MEXICO CITY (Reuters) - New legislation in Mexico could materially affect the business of America Movil, Latin America’s largest telecommunications company, the company controlled by billionaire Carlos Slim said in a U.S. regulatory filing on Tuesday.
Mexico’s Senate on Tuesday was expected to approve a bill designed to increase competition in the country’s phone and television markets, dominated by America Movil (AMXL.MX) (AMX.N) and Emilio Azcarraga Televisa (TLVACPO.MX).
The legislation would impose certain measures including asymmetric rates on dominant players including America Movil, which has around 70 percent of the mobile market and 80 percent of the fixed-line market in Mexico.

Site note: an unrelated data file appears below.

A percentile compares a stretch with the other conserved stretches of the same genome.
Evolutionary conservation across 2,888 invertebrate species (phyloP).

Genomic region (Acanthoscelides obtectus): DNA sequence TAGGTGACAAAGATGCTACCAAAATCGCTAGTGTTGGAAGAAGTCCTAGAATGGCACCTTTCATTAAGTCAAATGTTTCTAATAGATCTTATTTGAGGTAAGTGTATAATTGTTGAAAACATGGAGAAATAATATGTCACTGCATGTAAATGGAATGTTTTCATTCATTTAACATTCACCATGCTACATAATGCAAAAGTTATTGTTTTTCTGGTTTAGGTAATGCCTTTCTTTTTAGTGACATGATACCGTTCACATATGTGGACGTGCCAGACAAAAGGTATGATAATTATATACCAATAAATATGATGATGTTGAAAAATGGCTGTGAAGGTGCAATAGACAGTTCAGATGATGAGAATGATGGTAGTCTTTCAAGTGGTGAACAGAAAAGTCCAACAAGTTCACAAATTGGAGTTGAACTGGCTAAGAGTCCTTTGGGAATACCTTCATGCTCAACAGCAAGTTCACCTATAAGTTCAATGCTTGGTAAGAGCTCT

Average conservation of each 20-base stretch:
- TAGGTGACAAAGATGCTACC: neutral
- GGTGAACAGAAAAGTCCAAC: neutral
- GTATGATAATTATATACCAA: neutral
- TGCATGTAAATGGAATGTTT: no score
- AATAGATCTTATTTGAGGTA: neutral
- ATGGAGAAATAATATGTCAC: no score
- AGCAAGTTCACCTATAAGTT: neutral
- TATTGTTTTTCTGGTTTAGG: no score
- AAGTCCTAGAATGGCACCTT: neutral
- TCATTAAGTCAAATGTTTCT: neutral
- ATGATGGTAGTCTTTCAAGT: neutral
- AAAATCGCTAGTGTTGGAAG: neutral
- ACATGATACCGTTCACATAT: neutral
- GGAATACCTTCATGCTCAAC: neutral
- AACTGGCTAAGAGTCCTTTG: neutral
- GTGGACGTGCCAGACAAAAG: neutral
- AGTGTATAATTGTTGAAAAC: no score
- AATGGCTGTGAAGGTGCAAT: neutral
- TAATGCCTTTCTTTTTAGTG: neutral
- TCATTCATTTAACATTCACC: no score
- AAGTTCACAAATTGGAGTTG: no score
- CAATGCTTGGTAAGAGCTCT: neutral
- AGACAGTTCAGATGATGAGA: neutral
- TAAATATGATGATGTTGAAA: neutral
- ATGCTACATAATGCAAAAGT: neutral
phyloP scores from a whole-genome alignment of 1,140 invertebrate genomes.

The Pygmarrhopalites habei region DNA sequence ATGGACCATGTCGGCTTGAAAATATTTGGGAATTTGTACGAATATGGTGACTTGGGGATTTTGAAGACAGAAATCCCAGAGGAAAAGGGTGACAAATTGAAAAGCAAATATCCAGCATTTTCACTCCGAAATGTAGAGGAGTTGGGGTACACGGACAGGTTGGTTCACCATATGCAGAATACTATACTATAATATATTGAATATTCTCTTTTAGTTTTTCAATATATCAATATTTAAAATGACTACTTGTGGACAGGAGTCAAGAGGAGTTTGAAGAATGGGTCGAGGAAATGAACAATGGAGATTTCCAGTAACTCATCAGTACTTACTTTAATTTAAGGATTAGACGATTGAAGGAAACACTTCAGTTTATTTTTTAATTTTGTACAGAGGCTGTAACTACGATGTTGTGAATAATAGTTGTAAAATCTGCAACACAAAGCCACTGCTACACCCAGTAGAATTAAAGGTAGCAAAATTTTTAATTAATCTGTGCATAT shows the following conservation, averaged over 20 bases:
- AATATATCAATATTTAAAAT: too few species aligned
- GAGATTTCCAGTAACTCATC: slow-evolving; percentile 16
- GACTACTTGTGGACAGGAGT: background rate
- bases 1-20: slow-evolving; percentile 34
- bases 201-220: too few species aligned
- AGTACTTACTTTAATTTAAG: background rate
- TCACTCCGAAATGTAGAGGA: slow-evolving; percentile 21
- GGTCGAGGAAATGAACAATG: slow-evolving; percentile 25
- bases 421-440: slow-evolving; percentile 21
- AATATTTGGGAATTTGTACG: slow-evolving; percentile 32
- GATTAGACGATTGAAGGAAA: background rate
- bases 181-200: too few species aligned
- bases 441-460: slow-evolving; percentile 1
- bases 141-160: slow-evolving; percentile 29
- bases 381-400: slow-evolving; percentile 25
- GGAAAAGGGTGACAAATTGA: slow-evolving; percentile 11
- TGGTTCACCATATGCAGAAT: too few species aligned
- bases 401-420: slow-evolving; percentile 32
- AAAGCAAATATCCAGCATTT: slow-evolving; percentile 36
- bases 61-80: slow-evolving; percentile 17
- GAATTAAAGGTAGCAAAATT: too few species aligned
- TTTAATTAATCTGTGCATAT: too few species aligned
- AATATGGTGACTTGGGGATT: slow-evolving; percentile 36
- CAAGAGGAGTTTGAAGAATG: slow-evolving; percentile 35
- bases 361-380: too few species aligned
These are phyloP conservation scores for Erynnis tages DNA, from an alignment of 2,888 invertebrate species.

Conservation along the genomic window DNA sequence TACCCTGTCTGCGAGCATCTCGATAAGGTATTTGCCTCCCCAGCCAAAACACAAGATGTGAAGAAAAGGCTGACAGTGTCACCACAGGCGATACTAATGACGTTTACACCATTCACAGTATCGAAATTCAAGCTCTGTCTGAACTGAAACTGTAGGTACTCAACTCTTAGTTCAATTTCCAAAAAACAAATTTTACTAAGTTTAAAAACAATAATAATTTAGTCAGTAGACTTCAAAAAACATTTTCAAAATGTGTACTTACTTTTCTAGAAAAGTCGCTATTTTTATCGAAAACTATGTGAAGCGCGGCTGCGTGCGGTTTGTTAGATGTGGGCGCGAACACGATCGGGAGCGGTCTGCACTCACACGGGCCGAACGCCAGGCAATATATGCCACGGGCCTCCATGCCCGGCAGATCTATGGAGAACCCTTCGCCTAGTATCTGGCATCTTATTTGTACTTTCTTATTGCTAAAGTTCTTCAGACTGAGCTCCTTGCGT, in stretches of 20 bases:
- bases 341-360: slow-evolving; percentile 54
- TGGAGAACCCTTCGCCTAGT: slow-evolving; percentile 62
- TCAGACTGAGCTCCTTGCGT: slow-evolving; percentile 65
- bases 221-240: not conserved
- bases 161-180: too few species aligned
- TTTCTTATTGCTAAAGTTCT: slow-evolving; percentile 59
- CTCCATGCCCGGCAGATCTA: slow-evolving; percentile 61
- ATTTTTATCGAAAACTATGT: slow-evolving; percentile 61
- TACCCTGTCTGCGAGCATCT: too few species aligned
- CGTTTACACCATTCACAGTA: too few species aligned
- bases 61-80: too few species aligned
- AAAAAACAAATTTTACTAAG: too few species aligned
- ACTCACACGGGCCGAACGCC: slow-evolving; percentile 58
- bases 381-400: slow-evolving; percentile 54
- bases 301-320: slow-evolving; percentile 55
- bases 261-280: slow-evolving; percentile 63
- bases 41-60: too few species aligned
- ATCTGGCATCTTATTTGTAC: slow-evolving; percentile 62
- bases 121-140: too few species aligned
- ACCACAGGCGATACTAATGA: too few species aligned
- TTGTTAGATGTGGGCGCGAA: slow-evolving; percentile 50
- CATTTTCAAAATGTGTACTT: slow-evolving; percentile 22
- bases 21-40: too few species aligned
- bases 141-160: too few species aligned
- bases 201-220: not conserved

Once the bill is approved by the Senate, it must be approved by legislatures in the majority of Mexico’s states. Mexico’s Congress will also need to draw up secondary legislation to implement the new rules.
“We expect that the bill will become effective in substantially its current form,” said America Movil in the filing. “If it is approved rapidly, we would expect specific rules and regulations to begin taking effect in 2014.”
America Movil shares have tumbled more than 14 percent since the start of the year, hurt by the threat of increased regulation as a result of the reform, as well as weak results.
On a call with analysts earlier this month, executives said the company would not make any strategic changes until it knows the details of the secondary laws to follow.
The company has been buying back shares to try and support its share price.
America Movil has spent 22.8 billion pesos ($1.88 billion)buying back more than 1.8 billion shares in the year through Monday, almost three times the 8.4 billion pesos it spent buying back just under 550 million shares in the first four months of 2012, the filing showed.
Reporting by Elinor Comlay; Editing by David Gregorio